The Reading Report, Vol. 17: Back to the Classics 2018 Wrap-up

How on earth is it already the second week in December? Life here in the Lemon house has been so full (of mostly good things) that I just can’t seem to keep up with the passage of time. But at long last, here I am with my final report and wrap-up on the 2018 Back to the Classics Challenge. I will be posting some other bookish news and reviews on non-B2tCC reads later on this month, I hope. For today, though, I will just be listing all the finished titles under their categories and linking each title back to the post in which I gave a brief review of the finished book.

Back to the Classics Challenge 2018 Wrap-up

1. A 19th Century Classic: Uncle Tom’s Cabin by Harriet Beecher Stowe

2. A 20th Century Classic: Howards End by E. M. Forster

3. A Classic by a Woman Author: Whose Body by Dorothy Sayers (read in place of Age of Innocence by Edith Wharton)

4. A Classic in Translation: The Wreath (book 1 of Kristin Lavransdatter) by Sigrid Undset

5. A Children’s Classic: Heidi by Johanna Spyri (This is the most recently finished book on my list, so I didn’t get a chance to post a finished review after last month’s “in progress” report. We both loved the book, although I did end up feeling like Heidi’s character was a little too perfect throughout. The lessons taught still ring true, regardless.)

6. A Classic Crime Story: The Moonstone by Wilkie Collins

7. Classic Travel or Journey Narrative: 20,000 Leagues Under the Sea by Jules Verne

8. Classics with a Single-Word Title: Utopia by Thomas More

9. Classic with a Color in the Title: White Fang by Jack London

10. Classic by a New-to-You Author: The Power and the Glory by Graham Greene (in place of The Spiritual Life by Andrew Murray)

11. A Classic that Scares You: Frankenstein by Mary Shelley

12. Re-read a Favorite Classic: Persuasion by Jane Austen

I am so proud of myself for pushing through some of the less enjoyable choices I made for the challenge. And I must say that I am glad I participated this year! Also, according to my records on Goodreads, I have finished 54 books in 2018, which is a big deal for me! I honestly think this challenge pushed me to up my reading game across the board. Now I need to decide whether I want to tackle the 2019 challenge. We shall see!

Until next time, happy reading!

Tuninghearts (at) gmail (dot) com

The Reading Report, Vol. 15: So Many Books, So Little Time

Ah, yes, the title says it all, doesn’t it? So many books, so very little time! I find my desire to read many books far outweighs the actual time I have, or perhaps the time I take, to read them. My TBR list is ever-growing, and I truly need to start writing down all the books I have in mind to read sometime soon. My head is a poor place to store such information, but at the same time, perhaps in this case it is better that I forget a few titles since I surely will never get to all of them anyway.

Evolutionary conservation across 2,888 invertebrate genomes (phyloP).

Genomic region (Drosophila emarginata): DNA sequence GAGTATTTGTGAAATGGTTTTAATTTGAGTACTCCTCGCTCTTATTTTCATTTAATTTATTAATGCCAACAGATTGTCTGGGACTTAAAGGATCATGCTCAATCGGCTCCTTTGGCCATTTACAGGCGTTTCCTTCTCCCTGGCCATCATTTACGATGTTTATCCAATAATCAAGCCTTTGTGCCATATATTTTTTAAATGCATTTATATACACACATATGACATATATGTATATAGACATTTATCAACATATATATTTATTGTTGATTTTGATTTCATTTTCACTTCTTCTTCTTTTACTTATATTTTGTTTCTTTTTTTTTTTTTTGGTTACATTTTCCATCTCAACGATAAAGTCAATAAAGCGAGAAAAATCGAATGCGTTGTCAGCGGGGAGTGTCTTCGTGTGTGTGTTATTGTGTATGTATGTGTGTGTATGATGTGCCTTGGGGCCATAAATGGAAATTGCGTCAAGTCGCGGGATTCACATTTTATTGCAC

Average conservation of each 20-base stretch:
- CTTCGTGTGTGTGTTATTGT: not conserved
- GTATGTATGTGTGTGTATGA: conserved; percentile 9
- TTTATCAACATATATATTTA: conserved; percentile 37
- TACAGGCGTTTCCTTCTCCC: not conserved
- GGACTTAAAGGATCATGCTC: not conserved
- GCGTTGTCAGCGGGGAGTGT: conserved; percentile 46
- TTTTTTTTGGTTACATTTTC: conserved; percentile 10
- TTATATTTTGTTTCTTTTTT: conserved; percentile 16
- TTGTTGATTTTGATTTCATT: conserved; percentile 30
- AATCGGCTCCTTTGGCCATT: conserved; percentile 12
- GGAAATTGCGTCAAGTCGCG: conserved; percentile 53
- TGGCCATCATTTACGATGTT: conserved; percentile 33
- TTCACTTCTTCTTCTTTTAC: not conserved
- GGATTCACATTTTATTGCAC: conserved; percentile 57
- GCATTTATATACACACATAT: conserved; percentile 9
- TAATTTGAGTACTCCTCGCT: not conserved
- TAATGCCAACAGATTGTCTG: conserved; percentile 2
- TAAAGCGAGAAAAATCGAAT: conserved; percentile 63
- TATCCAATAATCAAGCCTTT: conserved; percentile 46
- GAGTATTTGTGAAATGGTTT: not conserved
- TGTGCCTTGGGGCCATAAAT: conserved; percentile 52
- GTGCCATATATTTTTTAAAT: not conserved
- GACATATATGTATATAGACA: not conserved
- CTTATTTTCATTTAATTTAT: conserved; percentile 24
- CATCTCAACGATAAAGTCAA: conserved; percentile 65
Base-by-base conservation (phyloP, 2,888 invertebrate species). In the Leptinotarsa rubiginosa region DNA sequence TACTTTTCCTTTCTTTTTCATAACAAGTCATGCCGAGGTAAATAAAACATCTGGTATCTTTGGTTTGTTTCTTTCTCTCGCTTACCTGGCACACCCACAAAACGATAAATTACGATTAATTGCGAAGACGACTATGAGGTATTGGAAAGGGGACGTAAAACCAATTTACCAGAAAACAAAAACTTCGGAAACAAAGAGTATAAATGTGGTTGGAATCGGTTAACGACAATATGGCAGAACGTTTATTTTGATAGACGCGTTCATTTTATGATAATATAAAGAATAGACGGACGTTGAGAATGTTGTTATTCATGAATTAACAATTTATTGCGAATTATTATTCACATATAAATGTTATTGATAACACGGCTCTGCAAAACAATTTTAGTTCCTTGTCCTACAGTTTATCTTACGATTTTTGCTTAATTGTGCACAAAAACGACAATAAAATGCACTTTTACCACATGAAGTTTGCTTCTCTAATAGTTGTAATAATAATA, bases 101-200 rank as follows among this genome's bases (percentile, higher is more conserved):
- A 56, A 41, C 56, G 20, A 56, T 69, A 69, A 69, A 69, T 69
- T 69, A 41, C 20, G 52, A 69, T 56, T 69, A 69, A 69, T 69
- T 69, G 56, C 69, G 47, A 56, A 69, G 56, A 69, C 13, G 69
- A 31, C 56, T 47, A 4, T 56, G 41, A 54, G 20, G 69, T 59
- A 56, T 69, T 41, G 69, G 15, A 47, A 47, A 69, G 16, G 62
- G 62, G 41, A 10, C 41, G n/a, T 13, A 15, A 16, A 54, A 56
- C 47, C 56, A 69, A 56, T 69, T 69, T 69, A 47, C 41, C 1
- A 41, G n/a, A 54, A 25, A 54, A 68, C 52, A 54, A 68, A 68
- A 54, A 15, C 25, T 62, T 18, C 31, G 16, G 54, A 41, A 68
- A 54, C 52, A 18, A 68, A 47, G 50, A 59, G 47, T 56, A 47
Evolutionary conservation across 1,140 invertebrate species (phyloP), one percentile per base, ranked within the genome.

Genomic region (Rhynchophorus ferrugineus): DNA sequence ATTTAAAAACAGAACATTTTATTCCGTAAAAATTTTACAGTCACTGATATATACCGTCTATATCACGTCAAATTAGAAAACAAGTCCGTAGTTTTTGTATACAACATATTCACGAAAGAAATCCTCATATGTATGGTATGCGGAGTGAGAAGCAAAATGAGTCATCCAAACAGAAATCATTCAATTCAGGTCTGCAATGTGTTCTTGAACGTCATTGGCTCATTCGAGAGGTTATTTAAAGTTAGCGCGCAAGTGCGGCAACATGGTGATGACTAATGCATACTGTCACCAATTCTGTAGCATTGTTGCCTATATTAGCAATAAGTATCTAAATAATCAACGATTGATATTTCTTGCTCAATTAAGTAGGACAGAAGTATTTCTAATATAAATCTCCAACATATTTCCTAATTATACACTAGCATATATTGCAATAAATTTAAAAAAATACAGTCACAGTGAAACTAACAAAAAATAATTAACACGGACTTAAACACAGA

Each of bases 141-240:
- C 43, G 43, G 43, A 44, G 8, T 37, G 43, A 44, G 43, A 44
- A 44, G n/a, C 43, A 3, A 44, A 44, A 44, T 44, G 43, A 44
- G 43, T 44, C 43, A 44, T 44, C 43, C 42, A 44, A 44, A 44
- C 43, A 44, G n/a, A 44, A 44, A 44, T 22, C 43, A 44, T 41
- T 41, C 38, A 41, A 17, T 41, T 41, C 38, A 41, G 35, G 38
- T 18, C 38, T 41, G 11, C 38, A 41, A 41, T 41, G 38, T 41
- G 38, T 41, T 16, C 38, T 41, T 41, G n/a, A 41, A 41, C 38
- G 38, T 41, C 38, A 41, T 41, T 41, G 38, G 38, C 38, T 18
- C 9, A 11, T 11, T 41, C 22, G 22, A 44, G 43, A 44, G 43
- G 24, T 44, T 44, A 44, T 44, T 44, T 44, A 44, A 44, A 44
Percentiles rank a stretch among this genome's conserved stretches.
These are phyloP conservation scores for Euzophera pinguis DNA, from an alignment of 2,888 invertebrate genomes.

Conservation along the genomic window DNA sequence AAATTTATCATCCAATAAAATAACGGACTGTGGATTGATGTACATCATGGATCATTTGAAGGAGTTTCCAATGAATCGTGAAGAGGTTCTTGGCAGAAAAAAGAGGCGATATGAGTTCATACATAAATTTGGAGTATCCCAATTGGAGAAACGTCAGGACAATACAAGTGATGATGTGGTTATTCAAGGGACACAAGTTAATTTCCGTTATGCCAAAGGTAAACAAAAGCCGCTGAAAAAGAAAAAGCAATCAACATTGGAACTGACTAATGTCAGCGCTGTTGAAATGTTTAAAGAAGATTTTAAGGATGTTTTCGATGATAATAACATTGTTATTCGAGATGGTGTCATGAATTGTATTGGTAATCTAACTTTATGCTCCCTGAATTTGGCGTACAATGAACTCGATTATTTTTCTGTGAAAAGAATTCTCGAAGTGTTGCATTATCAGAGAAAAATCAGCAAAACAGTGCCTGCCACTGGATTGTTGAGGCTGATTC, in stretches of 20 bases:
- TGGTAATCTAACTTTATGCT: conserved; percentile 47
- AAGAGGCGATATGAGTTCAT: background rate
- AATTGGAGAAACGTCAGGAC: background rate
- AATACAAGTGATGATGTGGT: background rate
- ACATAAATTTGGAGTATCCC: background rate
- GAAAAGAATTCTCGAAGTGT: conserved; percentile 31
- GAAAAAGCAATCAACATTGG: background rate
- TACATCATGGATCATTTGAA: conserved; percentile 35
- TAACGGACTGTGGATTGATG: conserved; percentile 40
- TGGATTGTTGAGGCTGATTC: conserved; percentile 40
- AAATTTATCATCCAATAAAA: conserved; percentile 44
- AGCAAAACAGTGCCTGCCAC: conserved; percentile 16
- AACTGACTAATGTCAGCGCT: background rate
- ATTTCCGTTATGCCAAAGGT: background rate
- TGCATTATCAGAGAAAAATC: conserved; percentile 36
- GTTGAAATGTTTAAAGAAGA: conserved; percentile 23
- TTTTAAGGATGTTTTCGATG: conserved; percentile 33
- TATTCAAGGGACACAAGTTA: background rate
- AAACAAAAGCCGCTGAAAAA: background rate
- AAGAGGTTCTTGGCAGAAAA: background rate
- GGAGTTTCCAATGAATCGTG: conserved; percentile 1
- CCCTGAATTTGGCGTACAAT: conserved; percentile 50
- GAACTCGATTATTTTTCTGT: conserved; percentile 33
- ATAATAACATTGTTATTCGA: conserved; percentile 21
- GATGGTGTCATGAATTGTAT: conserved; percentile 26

The month of September has been particularly bad for tackling my TBR list for a few reasons. For one thing, our family’s schedule has been exceptionally full this month. It seems like everything has been happening at once around here, and by the time I have a moment to sit down and read something, I’m often too tired to do even that! Also, after finishing one particularly difficult read, I tried to start another book only to find that I couldn’t get into it at all. (More about that later.) Finally, I didn’t have a good audio book going until this week, so I’ve been listening to a lot of podcasts instead. Good, but not helpful for my reading life (unless you count adding more ideas about other books I want to read!)

So, let’s see…what have I actually finished since last month’s report?

Finished Books:

I’m afraid to say that the only personal book I finished this month was Crossing to Safety. (I did finish a couple of read-alouds with the kids, but I’m not counting those just now.) Yes, I did decide to press on and finish this book even though I had a hard time with it for the first several chapters. Thankfully, I was rewarded for my stubbornness, because the second half of the book connected with me so much more deeply. I actually was in tears at the end. I still don’t know how to talk about Crossing to Safety or what Stegner was doing in this book that made it both so hard for me to read and so moving in the end. But I am glad I stuck it out, and I even would read it again someday and see what more I can glean from it.

Currently Reading:

King Lear has been pushed to the back burner a bit, although I have been keeping up with The Play’s the Thing podcast discussions. I just need to dive back in again, because I’m nearly to the end anyway.